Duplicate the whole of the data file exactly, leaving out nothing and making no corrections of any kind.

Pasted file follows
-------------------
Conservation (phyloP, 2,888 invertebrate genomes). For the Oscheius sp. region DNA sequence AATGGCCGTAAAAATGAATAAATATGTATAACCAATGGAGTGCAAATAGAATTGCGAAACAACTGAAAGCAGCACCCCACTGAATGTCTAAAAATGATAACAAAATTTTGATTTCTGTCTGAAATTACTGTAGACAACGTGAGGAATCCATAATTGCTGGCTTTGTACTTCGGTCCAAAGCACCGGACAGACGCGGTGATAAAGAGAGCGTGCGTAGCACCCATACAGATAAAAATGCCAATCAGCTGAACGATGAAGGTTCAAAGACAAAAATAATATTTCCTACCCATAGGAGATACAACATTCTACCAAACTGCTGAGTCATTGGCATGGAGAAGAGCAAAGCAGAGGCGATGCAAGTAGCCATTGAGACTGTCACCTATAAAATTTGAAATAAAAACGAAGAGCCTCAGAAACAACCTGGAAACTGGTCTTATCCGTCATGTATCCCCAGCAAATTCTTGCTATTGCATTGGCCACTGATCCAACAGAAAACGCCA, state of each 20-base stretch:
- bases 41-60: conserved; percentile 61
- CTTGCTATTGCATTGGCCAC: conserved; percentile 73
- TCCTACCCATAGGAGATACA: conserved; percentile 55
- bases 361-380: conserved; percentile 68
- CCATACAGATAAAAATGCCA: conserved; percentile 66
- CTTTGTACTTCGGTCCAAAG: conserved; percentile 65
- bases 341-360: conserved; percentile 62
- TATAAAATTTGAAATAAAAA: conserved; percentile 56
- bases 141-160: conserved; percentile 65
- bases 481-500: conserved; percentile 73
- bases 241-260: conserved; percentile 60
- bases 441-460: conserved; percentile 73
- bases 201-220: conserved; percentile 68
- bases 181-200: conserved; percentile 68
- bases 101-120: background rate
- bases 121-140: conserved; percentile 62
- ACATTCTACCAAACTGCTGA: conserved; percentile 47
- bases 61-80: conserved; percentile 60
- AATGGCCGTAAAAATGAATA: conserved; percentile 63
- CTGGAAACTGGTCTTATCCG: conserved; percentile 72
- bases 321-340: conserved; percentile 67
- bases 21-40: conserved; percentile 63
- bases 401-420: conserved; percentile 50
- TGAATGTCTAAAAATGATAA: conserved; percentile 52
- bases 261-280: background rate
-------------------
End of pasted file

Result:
Conservation (phyloP, 2,888 invertebrate genomes). For the Oscheius sp. region DNA sequence AATGGCCGTAAAAATGAATAAATATGTATAACCAATGGAGTGCAAATAGAATTGCGAAACAACTGAAAGCAGCACCCCACTGAATGTCTAAAAATGATAACAAAATTTTGATTTCTGTCTGAAATTACTGTAGACAACGTGAGGAATCCATAATTGCTGGCTTTGTACTTCGGTCCAAAGCACCGGACAGACGCGGTGATAAAGAGAGCGTGCGTAGCACCCATACAGATAAAAATGCCAATCAGCTGAACGATGAAGGTTCAAAGACAAAAATAATATTTCCTACCCATAGGAGATACAACATTCTACCAAACTGCTGAGTCATTGGCATGGAGAAGAGCAAAGCAGAGGCGATGCAAGTAGCCATTGAGACTGTCACCTATAAAATTTGAAATAAAAACGAAGAGCCTCAGAAACAACCTGGAAACTGGTCTTATCCGTCATGTATCCCCAGCAAATTCTTGCTATTGCATTGGCCACTGATCCAACAGAAAACGCCA, state of each 20-base stretch:
- bases 41-60: conserved; percentile 61
- CTTGCTATTGCATTGGCCAC: conserved; percentile 73
- TCCTACCCATAGGAGATACA: conserved; percentile 55
- bases 361-380: conserved; percentile 68
- CCATACAGATAAAAATGCCA: conserved; percentile 66
- CTTTGTACTTCGGTCCAAAG: conserved; percentile 65
- bases 341-360: conserved; percentile 62
- TATAAAATTTGAAATAAAAA: conserved; percentile 56
- bases 141-160: conserved; percentile 65
- bases 481-500: conserved; percentile 73
- bases 241-260: conserved; percentile 60
- bases 441-460: conserved; percentile 73
- bases 201-220: conserved; percentile 68
- bases 181-200: conserved; percentile 68
- bases 101-120: background rate
- bases 121-140: conserved; percentile 62
- ACATTCTACCAAACTGCTGA: conserved; percentile 47
- bases 61-80: conserved; percentile 60
- AATGGCCGTAAAAATGAATA: conserved; percentile 63
- CTGGAAACTGGTCTTATCCG: conserved; percentile 72
- bases 321-340: conserved; percentile 67
- bases 21-40: conserved; percentile 63
- bases 401-420: conserved; percentile 50
- TGAATGTCTAAAAATGATAA: conserved; percentile 52
- bases 261-280: background rate